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Author Steve Wright explores the new features found in the 3D digital compositor Nuke 6. The course introduces the RotoPaint node for drawing and painting effects, the Keylight keyer for creating mattes and composites, and the SplineWarp node for warping images. The course also explains how to merge keys, animate with keyframes, and create image-based blurs. Exercise files accompany the course.
Nuke 6 New Features was created and produced by Steve Wright. We are honored to host his material in the lynda.com Online Training Library®.
The first step in the keying process is to pre-process the green screen or the blue screen, to set it up, or sweeten it, for the Keyer. I am working with these two pictures here, the boy and the boy background. If you'd like to load those, you'll find them in your Project Media, the boy folder. There he is. We've got 12 frames at 1K resolution, and the Boy background folder, another 12 frames at 1K resolution. Okay, like we saw in the overview, we are going to create a separate branch of the compositing Node Graph right here that is specifically designed for pulling all the keys.
And then we will use a separate branch over this way using the original green screen for the actual compositing and color correction. So one of the first things you want to do for pre-processing it would be something like doing a degrain operation. So I am running NUKEX so that I have the Denoise node here. So I am going to bring this in, scooch into my picture, come over here and sample the area of the screen in order to get some denoise going on here. And just to show you how effective this is, I am going to gamma down the viewer and then gain it up.
So I can toggle the Denoise on and off, and you can actually see the green come and go. The big issue for degraining is you want to remove the grain without softening the edges. Of course, you can use any degraining technique that you might have handy. So we'll toggle that back on. By degraining it, we not only remove the sizzle that might be in the edges, but it also helps to eliminate pinholes from the green. I am going to re-home the viewer and clear the Property bin to go on to the next step, which is garbage matting.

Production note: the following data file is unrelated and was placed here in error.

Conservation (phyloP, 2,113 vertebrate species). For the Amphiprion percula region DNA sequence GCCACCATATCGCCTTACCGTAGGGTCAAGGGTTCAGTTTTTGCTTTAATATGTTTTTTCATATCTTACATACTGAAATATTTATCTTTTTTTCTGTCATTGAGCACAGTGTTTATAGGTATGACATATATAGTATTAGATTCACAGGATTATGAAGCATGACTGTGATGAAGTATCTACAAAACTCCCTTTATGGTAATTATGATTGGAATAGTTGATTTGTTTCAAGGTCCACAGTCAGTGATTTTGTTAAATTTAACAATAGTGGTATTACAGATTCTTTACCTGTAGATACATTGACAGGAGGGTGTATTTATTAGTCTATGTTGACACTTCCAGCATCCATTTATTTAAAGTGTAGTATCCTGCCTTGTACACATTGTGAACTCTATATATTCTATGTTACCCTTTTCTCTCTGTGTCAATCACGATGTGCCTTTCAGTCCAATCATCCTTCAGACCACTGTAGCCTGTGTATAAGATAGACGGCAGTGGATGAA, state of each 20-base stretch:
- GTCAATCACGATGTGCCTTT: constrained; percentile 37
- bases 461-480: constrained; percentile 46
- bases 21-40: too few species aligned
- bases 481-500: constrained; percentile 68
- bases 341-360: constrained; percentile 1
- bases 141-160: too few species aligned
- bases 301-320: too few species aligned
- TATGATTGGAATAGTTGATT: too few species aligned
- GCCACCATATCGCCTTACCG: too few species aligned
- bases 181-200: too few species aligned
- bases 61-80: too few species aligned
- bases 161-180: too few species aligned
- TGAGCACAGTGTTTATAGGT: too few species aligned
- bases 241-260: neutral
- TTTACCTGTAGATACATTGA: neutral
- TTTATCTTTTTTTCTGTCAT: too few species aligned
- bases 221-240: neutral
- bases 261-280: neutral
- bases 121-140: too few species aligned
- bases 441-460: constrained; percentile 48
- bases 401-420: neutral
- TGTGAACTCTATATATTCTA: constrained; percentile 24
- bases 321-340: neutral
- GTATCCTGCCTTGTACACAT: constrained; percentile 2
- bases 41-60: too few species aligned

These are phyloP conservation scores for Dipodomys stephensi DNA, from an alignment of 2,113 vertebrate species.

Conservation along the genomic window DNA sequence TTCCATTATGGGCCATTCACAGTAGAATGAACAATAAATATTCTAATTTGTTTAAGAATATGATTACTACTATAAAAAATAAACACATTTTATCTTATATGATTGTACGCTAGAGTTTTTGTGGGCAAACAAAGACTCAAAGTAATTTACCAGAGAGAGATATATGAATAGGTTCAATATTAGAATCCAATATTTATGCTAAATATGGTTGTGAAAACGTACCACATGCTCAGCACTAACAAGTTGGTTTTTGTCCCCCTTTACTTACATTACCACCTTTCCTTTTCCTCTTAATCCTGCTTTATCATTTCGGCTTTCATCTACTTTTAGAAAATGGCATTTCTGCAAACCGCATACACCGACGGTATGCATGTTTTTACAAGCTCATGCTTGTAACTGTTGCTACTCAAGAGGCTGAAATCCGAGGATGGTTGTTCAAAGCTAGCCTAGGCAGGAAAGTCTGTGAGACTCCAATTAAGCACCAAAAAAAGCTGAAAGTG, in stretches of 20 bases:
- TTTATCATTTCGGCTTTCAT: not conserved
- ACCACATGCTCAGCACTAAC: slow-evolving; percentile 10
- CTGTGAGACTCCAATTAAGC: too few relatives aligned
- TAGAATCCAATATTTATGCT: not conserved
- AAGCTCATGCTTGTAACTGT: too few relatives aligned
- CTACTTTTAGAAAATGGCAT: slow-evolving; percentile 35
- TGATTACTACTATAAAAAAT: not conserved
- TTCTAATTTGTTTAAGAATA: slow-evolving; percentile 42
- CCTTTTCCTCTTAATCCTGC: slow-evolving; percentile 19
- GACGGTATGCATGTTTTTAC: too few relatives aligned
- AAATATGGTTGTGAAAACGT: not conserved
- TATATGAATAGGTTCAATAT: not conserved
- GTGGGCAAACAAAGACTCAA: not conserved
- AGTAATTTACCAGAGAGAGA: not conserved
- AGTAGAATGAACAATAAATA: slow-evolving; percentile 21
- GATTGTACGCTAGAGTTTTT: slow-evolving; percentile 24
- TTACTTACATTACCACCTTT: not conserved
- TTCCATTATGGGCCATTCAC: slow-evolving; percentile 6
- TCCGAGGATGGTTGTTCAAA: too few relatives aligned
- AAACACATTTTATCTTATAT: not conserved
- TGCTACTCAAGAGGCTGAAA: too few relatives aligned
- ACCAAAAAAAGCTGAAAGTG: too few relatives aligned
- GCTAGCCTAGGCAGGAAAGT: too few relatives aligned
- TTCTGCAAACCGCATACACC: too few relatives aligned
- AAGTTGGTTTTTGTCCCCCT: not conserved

Garbage matting is a critical part about the pre-processing. So let's add a roto node here, and then I am going to draw my shape here. All right, then, I will go to the Shape and invert it and then turn on the Eyedropper node to sample the green screen so I can get a matching green right there. Re-home the viewer, and I am going to turn off the overlay, so we can see the edge.
Now, you don't want a sharp edge like this, so I like to take all of my Beziers and add a little feather, like maybe 10. And this way we don't have a sharp edge on either side of the garbage matte. If you leave a sharp edge, sometimes the Keyer will see it. The main purpose of doing the garbage matte is if I turn it off, you can see we have these nasty dark edges. And if you try to adjust the Keyer to get rid of those, you have to hammer the key far too much. So we would much rather just have to key this area right here and get the rest of this as a freebie from our garbage matte.
Now there might be other things that you could do to pre-process the green screen. You might have to re-register the channels if they were out of alignment or suppress highlights or any other operations that are designed to help the Keyer pull a good key. And again, we are going to be pulling our key on a branch right here, whereas we are going to keep the original green screen to use for the actual composite. Now that the pre-processing is done, we are ready to start pulling our keys.
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